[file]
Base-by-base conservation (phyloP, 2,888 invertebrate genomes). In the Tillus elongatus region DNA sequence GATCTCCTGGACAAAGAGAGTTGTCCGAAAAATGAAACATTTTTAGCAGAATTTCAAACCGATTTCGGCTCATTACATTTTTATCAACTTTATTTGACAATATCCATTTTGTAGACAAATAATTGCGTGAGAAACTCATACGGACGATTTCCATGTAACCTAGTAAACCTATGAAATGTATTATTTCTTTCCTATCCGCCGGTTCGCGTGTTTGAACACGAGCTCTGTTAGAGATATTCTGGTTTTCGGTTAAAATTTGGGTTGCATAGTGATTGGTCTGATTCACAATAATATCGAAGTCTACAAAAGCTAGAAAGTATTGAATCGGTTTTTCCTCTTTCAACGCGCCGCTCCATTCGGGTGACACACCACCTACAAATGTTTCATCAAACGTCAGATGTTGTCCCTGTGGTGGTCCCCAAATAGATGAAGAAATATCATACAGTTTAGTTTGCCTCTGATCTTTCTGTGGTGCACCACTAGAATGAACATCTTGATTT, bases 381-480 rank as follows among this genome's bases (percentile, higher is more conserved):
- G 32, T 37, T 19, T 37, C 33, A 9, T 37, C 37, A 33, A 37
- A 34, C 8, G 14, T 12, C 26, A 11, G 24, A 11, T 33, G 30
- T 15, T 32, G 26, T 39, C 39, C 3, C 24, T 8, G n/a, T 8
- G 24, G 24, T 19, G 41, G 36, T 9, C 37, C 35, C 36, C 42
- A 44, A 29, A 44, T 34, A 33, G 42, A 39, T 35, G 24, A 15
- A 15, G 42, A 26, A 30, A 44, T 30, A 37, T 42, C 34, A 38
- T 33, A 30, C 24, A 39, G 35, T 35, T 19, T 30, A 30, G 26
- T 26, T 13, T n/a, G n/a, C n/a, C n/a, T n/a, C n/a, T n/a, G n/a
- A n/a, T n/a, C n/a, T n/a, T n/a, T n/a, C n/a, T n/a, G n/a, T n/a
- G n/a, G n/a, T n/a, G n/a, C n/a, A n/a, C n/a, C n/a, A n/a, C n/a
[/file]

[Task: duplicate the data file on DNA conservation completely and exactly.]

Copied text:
Base-by-base conservation (phyloP, 2,888 invertebrate genomes). In the Tillus elongatus region DNA sequence GATCTCCTGGACAAAGAGAGTTGTCCGAAAAATGAAACATTTTTAGCAGAATTTCAAACCGATTTCGGCTCATTACATTTTTATCAACTTTATTTGACAATATCCATTTTGTAGACAAATAATTGCGTGAGAAACTCATACGGACGATTTCCATGTAACCTAGTAAACCTATGAAATGTATTATTTCTTTCCTATCCGCCGGTTCGCGTGTTTGAACACGAGCTCTGTTAGAGATATTCTGGTTTTCGGTTAAAATTTGGGTTGCATAGTGATTGGTCTGATTCACAATAATATCGAAGTCTACAAAAGCTAGAAAGTATTGAATCGGTTTTTCCTCTTTCAACGCGCCGCTCCATTCGGGTGACACACCACCTACAAATGTTTCATCAAACGTCAGATGTTGTCCCTGTGGTGGTCCCCAAATAGATGAAGAAATATCATACAGTTTAGTTTGCCTCTGATCTTTCTGTGGTGCACCACTAGAATGAACATCTTGATTT, bases 381-480 rank as follows among this genome's bases (percentile, higher is more conserved):
- G 32, T 37, T 19, T 37, C 33, A 9, T 37, C 37, A 33, A 37
- A 34, C 8, G 14, T 12, C 26, A 11, G 24, A 11, T 33, G 30
- T 15, T 32, G 26, T 39, C 39, C 3, C 24, T 8, G n/a, T 8
- G 24, G 24, T 19, G 41, G 36, T 9, C 37, C 35, C 36, C 42
- A 44, A 29, A 44, T 34, A 33, G 42, A 39, T 35, G 24, A 15
- A 15, G 42, A 26, A 30, A 44, T 30, A 37, T 42, C 34, A 38
- T 33, A 30, C 24, A 39, G 35, T 35, T 19, T 30, A 30, G 26
- T 26, T 13, T n/a, G n/a, C n/a, C n/a, T n/a, C n/a, T n/a, G n/a
- A n/a, T n/a, C n/a, T n/a, T n/a, T n/a, C n/a, T n/a, G n/a, T n/a
- G n/a, G n/a, T n/a, G n/a, C n/a, A n/a, C n/a, C n/a, A n/a, C n/a